- Time and resource costs: As mentioned, COBOL’s purpose and age typically mean businesses using COBOL have a ton of COBOL data. Reformatting such a large dataset can take a lot of time and computing power, which can be cost-prohibitive for some companies. In fact, the quantity of COBOL data and code is often what makes modernization so difficult; there’s no “easy” method to move, rewrite, or reformat the behemoth of COBOL data.
- Loss of historical context: Converting data to a new format may result in the loss of historical context or metadata associated with the original data, which could be valuable for auditing, compliance, or analysis purposes.
- Further integration challenges: Even if you’ve updated your data to better integrate with modern systems, they may not be the only part of your system needing modernization. Data format disparities, such as EBCDIC vs. ASCII, can also be a stumbling block in integration efforts. If there are other systems that rely on the old data format, transforming COBOL data could lead to integration problems with other applications.
Ultimately, you should think carefully before reformatting COBOL data, weighing the benefits against the potential risks and costs involved. It’s important to conduct thorough testing and have contingency plans in place to mitigate any unforeseen issues that may arise during the conversion process.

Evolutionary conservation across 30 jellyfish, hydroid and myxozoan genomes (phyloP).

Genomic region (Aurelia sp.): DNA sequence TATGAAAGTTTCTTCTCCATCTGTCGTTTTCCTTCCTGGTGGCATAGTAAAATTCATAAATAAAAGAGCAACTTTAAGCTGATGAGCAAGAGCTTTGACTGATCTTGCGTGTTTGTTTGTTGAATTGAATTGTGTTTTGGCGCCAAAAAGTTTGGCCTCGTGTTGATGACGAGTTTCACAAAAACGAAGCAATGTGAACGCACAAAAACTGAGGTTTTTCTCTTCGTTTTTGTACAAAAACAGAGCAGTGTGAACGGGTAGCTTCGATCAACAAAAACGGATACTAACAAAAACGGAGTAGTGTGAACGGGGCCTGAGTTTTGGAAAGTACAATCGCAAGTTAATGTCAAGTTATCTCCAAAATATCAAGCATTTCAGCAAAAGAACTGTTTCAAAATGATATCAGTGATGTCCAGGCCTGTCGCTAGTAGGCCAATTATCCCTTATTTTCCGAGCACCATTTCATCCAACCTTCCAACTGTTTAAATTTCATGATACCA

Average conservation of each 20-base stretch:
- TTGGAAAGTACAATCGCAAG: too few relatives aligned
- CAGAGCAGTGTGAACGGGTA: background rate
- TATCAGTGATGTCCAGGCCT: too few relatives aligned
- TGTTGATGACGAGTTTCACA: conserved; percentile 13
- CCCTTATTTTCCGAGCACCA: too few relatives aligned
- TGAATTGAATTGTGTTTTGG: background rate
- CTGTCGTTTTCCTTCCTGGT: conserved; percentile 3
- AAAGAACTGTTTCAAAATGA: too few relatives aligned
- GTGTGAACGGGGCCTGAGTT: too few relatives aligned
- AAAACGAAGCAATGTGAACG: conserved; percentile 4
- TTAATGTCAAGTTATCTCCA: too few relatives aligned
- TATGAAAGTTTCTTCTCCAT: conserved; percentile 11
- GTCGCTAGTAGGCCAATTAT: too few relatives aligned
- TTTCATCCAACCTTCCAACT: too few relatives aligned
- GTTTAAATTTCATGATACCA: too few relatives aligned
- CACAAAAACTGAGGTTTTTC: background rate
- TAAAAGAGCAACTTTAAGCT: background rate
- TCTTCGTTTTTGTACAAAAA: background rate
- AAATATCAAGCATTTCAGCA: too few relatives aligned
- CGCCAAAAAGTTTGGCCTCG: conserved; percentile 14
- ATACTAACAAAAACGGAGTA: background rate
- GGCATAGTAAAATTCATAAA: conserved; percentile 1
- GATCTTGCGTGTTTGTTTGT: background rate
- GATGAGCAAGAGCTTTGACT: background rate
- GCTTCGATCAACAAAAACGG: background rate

Is it the code or the data that’s most important?
Ultimately, COBOL modernization is a complex endeavor with a lot of nuance. Whether you prioritize updating the app or the data should be considered on a case-by-case basis. We recommend, however, that modernization be approached holistically by giving both language and data due consideration.
A holistic modernization strategy that addresses both aspects can ensure that COBOL applications continue to provide value in today’s tech-driven world. Balancing the language and data modernization efforts is the key to a successful transformation that leverages the strengths of COBOL while embracing the capabilities of modern technology. Utilizing COBOL’s unique value propositions and eliminating its deficiencies can lead to an easier, more cost-effective solution than a complete overhaul.
That’s why we developed FairCom RTG. Our software modernizes non-mainframe COBOL applications without touching the code or business logic. It replaces the file system sitting under the app runtime and gives you real-time SQL access. Easily use transaction-oriented interfaces like JDBC, ODBC, PHP, and Python, all without actually changing the COBOL data files.
RTG also maps all COBOL files into data tables, eliminating reformatting typically needed to query the data.
By adopting a comprehensive approach that addresses both language and data, organizations can embark on a transformative modernization journey that sets the stage for a more agile, integrated, and future-ready IT landscape.
Want to see RTG in action? Reach out to schedule a customized demo.